"SENIOR" AND " NATU MAIOR."
[TO THE EDITOR OF THE " SPECTATOR.")
SIR,—Whether the distinction between the above terms in Ciceronian usage be not " practical " as well as logical I am content to leave to the judgment of competent scholars. But in your last issue the reviewer raises quite a new point, and asks whether Livy, in the sentence, " Consurgit P. Scaptius de plebe magno natu," could not have used senex with exactly the same meaning. Possibly he could ; but that in no way affects the question at issue. It is easy to see how such a phrase was evolved in later Latin from the Ciceronian images of limier natu and grandis %atm • Magna natu is an absolute phrase, and could only mean "o14 " or " elderly." Maier natu,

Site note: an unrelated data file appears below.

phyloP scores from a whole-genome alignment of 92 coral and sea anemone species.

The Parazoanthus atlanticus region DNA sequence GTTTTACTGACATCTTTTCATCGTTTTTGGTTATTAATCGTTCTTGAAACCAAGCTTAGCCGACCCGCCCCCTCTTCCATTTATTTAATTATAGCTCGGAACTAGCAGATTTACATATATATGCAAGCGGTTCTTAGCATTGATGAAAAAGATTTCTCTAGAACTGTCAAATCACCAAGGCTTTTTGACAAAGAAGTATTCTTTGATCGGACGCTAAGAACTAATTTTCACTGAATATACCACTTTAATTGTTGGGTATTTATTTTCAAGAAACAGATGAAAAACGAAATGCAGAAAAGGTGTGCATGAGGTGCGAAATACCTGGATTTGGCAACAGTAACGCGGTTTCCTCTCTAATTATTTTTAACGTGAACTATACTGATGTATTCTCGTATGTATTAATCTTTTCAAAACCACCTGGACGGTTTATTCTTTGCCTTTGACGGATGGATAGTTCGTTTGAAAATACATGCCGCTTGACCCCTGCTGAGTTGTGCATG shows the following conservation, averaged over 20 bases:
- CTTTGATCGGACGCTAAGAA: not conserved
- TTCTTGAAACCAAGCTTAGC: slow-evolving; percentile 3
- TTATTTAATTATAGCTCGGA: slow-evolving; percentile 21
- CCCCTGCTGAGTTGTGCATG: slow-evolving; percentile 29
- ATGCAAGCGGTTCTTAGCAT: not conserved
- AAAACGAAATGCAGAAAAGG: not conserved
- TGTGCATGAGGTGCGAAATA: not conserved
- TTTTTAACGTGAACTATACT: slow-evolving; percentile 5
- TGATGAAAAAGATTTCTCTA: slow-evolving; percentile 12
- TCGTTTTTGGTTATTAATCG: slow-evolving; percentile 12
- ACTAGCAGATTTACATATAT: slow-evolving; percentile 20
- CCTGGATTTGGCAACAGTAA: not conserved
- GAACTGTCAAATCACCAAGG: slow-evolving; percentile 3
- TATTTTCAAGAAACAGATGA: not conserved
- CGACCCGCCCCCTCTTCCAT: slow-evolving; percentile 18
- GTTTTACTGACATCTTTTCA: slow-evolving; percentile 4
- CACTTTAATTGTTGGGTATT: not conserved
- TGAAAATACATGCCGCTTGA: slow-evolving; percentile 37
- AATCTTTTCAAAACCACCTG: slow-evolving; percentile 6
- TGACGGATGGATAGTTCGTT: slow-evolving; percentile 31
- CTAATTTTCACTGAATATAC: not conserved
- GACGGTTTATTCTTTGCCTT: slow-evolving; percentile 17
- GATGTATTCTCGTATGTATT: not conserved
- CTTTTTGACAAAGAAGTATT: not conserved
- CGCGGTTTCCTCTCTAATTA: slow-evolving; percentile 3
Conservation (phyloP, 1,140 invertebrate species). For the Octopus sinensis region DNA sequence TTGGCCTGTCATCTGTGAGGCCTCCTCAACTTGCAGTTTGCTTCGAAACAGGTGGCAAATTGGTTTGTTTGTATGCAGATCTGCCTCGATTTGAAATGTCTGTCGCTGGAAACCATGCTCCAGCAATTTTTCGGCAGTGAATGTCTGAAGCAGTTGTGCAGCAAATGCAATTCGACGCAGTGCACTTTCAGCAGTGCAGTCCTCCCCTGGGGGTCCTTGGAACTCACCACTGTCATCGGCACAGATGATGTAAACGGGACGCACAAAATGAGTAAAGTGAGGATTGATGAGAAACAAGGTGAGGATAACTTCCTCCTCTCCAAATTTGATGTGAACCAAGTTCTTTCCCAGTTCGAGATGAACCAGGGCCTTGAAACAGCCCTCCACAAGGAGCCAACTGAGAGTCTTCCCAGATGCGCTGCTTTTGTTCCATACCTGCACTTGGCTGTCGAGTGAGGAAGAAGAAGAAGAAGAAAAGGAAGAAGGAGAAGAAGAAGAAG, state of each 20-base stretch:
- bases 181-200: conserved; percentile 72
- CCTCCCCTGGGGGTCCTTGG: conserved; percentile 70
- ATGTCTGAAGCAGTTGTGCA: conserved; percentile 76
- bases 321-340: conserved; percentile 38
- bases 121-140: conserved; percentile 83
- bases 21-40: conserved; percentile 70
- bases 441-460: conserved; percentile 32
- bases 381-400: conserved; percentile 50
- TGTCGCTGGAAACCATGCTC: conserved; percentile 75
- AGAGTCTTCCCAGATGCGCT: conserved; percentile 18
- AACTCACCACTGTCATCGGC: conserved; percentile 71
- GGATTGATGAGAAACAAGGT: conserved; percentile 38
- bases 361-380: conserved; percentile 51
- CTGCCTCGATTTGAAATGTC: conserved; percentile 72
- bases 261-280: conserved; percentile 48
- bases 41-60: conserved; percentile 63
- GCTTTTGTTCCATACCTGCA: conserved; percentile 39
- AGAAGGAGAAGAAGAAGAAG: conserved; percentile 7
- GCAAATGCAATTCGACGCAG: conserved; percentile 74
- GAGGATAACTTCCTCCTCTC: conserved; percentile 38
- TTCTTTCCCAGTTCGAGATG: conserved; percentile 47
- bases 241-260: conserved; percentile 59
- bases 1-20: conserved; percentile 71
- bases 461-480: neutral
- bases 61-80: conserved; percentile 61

being a comparative, is relative to the object of comparison, and can refer, as previously shown, as well to a child of two years as to an old man of eighty. If this distinction is not practical, I do not see what is.—I am, Sir, &c., A. SLomax.